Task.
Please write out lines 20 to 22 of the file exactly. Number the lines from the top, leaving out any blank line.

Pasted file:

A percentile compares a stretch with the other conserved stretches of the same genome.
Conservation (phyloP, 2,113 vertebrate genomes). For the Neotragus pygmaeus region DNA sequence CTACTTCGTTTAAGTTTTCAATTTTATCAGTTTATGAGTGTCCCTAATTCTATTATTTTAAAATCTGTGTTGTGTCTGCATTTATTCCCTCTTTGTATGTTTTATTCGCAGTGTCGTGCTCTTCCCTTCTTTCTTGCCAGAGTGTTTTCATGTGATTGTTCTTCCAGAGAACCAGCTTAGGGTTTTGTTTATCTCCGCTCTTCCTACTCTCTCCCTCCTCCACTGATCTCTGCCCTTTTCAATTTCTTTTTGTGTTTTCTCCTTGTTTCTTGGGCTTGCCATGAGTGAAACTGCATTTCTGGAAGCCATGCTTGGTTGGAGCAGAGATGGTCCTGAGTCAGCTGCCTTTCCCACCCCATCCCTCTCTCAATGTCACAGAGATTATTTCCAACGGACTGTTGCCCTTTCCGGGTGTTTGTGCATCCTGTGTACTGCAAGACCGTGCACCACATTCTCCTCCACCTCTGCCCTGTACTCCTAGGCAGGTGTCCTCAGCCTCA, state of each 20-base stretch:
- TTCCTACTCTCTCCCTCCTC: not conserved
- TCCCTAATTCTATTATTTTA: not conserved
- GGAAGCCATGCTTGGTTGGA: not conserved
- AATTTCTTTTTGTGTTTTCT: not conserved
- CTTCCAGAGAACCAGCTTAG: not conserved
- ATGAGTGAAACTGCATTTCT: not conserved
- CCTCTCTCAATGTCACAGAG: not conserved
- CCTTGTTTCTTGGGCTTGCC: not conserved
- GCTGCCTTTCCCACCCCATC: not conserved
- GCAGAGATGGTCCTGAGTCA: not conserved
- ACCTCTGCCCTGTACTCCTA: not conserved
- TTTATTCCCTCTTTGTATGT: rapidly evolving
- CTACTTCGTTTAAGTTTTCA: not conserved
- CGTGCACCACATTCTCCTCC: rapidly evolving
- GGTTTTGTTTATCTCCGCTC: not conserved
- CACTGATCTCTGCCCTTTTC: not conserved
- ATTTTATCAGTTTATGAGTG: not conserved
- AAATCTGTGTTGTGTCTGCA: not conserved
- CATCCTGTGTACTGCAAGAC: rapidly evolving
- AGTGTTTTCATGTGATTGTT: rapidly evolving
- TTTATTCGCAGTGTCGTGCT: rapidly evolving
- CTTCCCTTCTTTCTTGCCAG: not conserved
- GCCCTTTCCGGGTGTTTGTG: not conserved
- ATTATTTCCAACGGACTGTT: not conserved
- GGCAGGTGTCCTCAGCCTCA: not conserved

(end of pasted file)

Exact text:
- AAATCTGTGTTGTGTCTGCA: not conserved
- CATCCTGTGTACTGCAAGAC: rapidly evolving
- AGTGTTTTCATGTGATTGTT: rapidly evolving